I read a lot of books (obviously). I love books. I’ve learned a lot from them. But there are some things I’ve not been able to learn from the books I’ve read. In fact, there’s a large degree to which all I’ve learned from my reading is theoretical. And then something happens in my life that puts me to the test—a miscarriage (and a second-go-around on that same miscarriage); financial hardship; difficulties at work; Emily’s epilepsy diagnosis; challenges with the public school system and a thousand other things besides…
One Easter weekend, about seven years ago now, I was making a sandwich, and I had to put the knife I was using down because my hands were shaking uncontrollably. I’d been running off my feet for months—years, actually. My body said “when.” But there was something else, too. It wasn’t just my body that was making me stop. It was a realization that I was living in a way that didn’t reflect my theoretical theology.
I could state my reliance upon God, my assertion that he is indeed the sovereign king of the universe… but if I had to be honest, I was living like I was the one in charge. And at that moment, it was like everything around me was saying, “No, you’re really not.”
What I’ve been reminded of again and again since that day—aside from my constant wrestle with overworking and/or overcommitting—has been that it’s been my experiences that have revealed to me what I’ve practically been believing. And sometimes they’re not the same thing.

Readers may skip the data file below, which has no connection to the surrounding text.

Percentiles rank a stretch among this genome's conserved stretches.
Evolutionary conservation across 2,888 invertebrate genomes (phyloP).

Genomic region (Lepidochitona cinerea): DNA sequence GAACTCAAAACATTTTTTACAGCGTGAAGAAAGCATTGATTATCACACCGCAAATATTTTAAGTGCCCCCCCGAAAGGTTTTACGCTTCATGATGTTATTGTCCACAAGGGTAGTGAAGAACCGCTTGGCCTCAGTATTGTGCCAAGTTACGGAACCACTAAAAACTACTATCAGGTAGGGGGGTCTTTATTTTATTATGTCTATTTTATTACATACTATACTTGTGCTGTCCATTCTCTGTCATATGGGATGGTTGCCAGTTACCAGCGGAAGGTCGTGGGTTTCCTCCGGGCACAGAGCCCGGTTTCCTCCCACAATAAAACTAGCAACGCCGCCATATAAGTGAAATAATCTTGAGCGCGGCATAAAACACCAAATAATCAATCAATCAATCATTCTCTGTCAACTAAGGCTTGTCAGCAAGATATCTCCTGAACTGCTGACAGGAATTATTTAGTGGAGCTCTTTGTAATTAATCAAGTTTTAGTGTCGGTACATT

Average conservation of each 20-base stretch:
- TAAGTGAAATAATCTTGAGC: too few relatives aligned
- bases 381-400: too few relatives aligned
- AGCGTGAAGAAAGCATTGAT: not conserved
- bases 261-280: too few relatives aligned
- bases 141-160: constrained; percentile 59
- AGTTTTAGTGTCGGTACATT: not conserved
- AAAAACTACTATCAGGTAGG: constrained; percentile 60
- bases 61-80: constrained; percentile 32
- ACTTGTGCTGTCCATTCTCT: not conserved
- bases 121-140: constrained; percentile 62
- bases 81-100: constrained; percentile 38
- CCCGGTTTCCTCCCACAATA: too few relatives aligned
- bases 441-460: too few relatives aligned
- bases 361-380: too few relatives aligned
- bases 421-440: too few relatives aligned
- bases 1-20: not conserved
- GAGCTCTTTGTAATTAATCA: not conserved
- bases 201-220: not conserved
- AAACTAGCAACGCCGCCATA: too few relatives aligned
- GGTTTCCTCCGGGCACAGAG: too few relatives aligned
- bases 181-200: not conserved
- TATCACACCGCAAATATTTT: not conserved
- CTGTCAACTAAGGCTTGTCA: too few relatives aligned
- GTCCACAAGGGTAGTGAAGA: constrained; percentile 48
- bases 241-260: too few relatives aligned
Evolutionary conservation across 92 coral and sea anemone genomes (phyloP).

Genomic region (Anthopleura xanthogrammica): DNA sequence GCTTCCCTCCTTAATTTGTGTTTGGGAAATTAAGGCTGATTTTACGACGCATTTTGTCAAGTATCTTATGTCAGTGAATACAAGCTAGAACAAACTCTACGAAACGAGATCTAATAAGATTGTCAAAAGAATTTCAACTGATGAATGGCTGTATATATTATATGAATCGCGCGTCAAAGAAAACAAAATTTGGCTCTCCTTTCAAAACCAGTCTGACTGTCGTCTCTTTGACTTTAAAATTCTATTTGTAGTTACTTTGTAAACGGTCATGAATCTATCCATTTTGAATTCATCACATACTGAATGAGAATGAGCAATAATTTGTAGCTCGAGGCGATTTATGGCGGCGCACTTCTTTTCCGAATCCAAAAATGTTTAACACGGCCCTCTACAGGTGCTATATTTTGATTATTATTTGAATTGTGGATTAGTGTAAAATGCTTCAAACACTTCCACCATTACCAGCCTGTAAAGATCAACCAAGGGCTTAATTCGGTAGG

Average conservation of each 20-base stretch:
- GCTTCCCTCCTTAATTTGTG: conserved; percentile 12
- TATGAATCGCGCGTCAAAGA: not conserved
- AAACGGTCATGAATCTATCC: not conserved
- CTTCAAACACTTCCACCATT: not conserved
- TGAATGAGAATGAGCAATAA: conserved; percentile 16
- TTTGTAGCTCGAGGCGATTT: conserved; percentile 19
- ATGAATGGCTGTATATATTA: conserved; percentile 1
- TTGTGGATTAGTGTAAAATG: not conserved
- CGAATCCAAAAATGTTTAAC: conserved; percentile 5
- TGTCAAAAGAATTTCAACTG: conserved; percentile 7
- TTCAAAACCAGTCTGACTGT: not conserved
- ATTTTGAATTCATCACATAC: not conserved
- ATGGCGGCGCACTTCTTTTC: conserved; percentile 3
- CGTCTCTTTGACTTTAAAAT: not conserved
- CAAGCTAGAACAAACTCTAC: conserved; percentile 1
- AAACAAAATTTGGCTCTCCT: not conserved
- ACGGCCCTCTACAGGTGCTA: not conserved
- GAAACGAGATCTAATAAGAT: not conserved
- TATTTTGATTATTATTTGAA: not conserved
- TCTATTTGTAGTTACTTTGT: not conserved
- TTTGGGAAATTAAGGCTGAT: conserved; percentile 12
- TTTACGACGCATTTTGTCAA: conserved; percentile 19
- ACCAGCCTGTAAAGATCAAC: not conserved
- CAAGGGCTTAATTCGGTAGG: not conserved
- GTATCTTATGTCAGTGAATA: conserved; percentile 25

Though I don’t look at trial and say, “Yay!” I find myself more and more appreciating the value of trials and difficulty. They have been a good teacher to me. As Spurgeon once said,
We learn more true divinity by our trials than by our books. The great Reformer said, “Prayer is the best book in my library.” He might have added affliction as the next. Sickness is the best Doctor of Divinity in all the world; and trial is the finest exposition of Scripture. This is so inestimable a mark of the love of our blessed Lord that we might almost desire trouble for the sake of it. This proves him to be wise in his hardest dealings towards us, and therefore supremely kind; for is it not kindness which puts us to a little trouble for the sake of an immense advantage, and doth, as it were, take our money out of our coffers at home that it may return again with mighty interest? Jesus is a friend indeed!1
It’s in trial and difficulty that theory gets practical. Don’t run away from it. Embrace it, for they are a kindness to us—and Jesus, who has gone before us, is there with us.
- C. H. Spurgeon, The Saint and His Savior: The Progress of the Soul in the Knowledge of Jesus (New York: Sheldon, Blakeman & Co., 1858), 336. ↵